Tuesday, January 17, 2012

Ozone Brief Details that can Help

Not all air-cleaning devices are appropriate for home use — some can be harmful to human health. The ARB recommends that ozone generators, air cleaners that intentionally produce ozone, not be used in the home. Ozone is a gas that can cause health problems, including respiratory tract irritation and breathing difficulty If your child has asthma, you probably understand triggers — those substances or activities that bring on breathing problems.
But what if the asthma trigger is in the air your child breathes? Ground-level ozone and other air pollutants can trigger worsening symptoms and asthma flare-ups. But you can help minimize your child's exposure.

Other Pollutants

Although ozone gets a great deal of press, it's not the only pollutant that causes poor air quality. In 2004, for the first time, the American Lung Association included not only ozone but particle pollution levels in its annual "State of the Air" report for the United States.
Particle pollution refers to tiny particles of acids (such as nitrates and sulfates), dust, dirt, smoke, soot, and droplets from aerosols that are suspended in the air we breathe. The smaller the particles, the deeper they can get into the lungs, where they cause problems.
Particle pollution data are graded by both year-round and short-term levels:
  • More than 47 million U.S. residents, including over a million kids with asthma, live in areas with levels of particle pollution that are unhealthy year-round.
  • Almost 93 million Americans live in areas that experience too many days with short-term spikes (from several hours to several days) in particle pollution, including 2.1 million kids with asthma.
In addition to ozone and particle pollution, other pollutants include gases such as carbon monoxide, sulfur dioxide, and nitrogen dioxide. High levels of these gases can also affect lung function.
Air pollution is a problem for everyone — not just people with asthma. Studies have shown that high levels of air pollution can be associated with decreased lung function and more frequent reports of respiratory symptoms. This is especially true for people who spend a lot of time outdoors.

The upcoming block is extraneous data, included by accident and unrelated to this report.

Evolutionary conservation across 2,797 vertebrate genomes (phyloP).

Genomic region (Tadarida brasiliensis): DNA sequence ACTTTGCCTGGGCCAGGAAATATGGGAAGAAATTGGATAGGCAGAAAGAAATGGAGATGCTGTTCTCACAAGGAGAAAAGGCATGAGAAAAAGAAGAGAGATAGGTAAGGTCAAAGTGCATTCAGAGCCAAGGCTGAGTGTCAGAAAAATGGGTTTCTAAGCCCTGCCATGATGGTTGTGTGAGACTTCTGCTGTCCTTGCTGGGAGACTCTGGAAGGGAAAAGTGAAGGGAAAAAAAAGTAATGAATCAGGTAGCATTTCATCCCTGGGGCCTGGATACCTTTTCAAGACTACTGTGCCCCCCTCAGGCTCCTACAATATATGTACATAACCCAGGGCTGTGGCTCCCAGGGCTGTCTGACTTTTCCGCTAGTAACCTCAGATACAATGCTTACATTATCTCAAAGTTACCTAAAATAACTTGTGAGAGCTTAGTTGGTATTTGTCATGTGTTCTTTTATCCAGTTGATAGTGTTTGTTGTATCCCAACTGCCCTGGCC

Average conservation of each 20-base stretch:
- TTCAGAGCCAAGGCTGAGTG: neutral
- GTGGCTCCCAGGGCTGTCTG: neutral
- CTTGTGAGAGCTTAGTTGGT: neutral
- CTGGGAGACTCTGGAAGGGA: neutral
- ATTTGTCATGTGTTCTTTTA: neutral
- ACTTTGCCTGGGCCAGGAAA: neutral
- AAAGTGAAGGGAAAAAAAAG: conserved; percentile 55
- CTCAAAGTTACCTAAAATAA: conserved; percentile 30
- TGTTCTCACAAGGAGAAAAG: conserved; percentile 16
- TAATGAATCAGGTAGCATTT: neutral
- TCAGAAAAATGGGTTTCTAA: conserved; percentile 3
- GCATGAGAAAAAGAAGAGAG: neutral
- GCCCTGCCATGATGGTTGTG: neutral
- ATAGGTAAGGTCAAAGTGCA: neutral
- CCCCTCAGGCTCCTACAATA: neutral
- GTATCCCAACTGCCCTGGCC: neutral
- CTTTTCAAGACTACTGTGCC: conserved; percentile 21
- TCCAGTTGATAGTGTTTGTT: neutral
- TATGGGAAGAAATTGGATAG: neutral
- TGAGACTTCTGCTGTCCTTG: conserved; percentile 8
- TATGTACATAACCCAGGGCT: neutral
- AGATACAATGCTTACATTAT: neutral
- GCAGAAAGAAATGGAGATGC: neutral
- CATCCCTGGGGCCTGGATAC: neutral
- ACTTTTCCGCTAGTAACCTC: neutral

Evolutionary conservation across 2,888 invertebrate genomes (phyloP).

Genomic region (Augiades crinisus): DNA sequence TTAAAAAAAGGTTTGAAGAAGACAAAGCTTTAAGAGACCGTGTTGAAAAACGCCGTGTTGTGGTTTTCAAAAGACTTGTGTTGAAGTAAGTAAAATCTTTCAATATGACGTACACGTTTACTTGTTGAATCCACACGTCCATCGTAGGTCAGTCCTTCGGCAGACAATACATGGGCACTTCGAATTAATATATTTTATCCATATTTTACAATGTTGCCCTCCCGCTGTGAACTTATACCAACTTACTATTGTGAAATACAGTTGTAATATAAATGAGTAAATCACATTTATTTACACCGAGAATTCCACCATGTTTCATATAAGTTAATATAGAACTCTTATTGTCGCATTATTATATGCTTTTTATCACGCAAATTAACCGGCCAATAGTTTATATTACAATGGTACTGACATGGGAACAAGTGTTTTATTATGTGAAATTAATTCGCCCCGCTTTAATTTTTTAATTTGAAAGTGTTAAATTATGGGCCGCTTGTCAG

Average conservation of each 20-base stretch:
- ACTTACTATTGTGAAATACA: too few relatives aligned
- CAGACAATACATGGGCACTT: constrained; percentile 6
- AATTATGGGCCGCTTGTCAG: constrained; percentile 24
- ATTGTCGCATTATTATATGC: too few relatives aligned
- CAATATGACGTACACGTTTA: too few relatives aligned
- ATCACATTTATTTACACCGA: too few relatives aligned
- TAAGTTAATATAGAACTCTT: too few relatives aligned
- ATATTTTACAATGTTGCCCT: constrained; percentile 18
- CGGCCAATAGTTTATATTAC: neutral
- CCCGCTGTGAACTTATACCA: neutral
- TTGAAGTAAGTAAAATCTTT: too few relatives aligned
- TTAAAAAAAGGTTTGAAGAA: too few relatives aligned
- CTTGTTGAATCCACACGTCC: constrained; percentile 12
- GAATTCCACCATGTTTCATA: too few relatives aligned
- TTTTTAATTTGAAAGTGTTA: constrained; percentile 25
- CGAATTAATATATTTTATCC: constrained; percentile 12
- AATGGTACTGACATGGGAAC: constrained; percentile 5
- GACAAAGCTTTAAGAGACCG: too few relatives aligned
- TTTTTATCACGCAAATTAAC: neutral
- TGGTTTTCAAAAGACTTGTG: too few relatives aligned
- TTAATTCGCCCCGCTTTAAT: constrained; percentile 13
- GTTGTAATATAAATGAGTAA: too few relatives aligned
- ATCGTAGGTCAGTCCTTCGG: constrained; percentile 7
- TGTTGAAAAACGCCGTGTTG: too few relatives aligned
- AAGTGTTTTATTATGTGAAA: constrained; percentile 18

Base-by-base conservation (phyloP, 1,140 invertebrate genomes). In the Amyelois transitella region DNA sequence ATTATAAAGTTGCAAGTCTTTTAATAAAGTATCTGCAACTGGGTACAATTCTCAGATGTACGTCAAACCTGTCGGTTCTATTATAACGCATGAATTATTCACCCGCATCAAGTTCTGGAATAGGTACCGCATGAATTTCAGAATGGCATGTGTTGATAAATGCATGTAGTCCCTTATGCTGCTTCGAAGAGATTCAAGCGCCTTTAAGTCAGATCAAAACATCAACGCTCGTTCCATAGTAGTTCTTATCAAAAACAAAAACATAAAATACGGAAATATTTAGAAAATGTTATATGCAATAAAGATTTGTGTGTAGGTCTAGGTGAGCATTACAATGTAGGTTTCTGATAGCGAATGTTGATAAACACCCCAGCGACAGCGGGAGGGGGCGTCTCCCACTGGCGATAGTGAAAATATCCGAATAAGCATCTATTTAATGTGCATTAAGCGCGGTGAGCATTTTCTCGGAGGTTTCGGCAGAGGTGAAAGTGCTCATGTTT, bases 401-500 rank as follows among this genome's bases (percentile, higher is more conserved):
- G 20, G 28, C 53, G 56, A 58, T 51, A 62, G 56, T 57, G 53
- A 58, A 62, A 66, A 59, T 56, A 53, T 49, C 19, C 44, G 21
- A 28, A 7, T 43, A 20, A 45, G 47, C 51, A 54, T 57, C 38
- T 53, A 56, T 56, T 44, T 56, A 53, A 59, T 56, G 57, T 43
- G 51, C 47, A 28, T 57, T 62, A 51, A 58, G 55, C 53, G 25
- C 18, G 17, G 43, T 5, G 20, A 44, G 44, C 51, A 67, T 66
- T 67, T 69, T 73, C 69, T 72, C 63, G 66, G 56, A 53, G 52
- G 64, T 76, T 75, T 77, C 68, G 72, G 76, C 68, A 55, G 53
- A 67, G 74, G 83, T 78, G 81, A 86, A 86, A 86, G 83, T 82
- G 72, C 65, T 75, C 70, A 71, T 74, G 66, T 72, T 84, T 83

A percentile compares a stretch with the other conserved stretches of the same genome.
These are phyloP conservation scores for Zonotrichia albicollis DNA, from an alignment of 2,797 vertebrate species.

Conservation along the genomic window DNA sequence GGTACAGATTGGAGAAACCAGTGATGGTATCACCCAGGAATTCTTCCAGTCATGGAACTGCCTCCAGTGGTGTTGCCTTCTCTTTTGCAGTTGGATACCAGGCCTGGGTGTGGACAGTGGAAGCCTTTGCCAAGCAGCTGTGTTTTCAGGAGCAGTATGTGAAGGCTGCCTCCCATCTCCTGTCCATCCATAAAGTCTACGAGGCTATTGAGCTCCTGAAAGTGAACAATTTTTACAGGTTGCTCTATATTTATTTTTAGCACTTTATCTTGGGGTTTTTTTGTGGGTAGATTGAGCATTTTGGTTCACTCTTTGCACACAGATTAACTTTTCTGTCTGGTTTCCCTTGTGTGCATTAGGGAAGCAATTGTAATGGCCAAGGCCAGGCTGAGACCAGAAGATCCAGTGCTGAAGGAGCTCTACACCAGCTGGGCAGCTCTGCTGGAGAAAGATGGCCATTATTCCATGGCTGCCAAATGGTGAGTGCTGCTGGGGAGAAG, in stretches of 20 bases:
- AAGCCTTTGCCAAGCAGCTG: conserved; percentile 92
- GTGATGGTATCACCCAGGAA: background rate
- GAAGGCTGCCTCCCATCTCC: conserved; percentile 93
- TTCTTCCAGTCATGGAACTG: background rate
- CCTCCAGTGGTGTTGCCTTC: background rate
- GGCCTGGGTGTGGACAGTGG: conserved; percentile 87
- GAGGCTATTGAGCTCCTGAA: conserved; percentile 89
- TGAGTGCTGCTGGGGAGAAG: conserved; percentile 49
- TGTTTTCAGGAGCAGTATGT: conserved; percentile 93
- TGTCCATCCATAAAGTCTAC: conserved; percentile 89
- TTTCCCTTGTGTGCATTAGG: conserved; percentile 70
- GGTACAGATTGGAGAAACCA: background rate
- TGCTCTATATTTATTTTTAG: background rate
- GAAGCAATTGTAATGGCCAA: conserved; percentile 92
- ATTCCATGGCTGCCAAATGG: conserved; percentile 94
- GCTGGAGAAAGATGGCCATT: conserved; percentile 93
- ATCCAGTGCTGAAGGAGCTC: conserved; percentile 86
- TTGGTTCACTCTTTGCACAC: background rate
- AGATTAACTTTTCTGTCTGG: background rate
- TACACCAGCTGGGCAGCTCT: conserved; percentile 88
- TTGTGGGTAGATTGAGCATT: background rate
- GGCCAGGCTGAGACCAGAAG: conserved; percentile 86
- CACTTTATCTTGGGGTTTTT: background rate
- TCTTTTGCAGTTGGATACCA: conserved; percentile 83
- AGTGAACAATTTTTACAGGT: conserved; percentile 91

Kids may be particularly affected by pollution levels because they:
  • play outdoors
  • have faster breathing rates
  • have lungs that are still developing
  • Exercise
But although high levels of pollution affect everyone, people with asthma are more sensitive and experience the effects more quickly and severely. Additional studies have shown that ozone, particle pollution, and other forms of air pollution worsen asthma and increase hospital visits for people with asthma. And again, it's kids with asthma who are especially vulnerable to these effects.
Pollutants in the air have the same effect on people with asthma as other triggers. They reduce lung function by inflaming the lining of the lungs. Exposure to pollutants in the air can cause flare-ups and may increase the chance of upper respiratory infections, which can worsen asthma symptoms. If allergens in the air are an asthma trigger, pollutants can make the lungs even more sensitive to them.
An important aspect of managing your child's asthma is avoiding triggers. That means you should pay attention to pollution levels and plan accordingly when they're going to be high.
And although you can't single-handedly solve air pollution, you can take these important steps to help improve it when the air quality is poor:
  • Don't put gas in your car until after 7 PM.
  • Avoid using outboard motors, off-road vehicles, or other gasoline-powered recreational vehicles.
  • Avoid mowing your lawn or using other gasoline-powered gardening equipment until the late evening or until the air quality improves.
  • Don't use paints, solvents, or varnishes that produce fumes.
  • If you're barbecuing, use an electric starter instead of charcoal lighter fluid.
  • Don't drive — share a ride, take public transportation, ride a bike, or walk.
  • Exercise and do a lot of Meditation as Yoga for example

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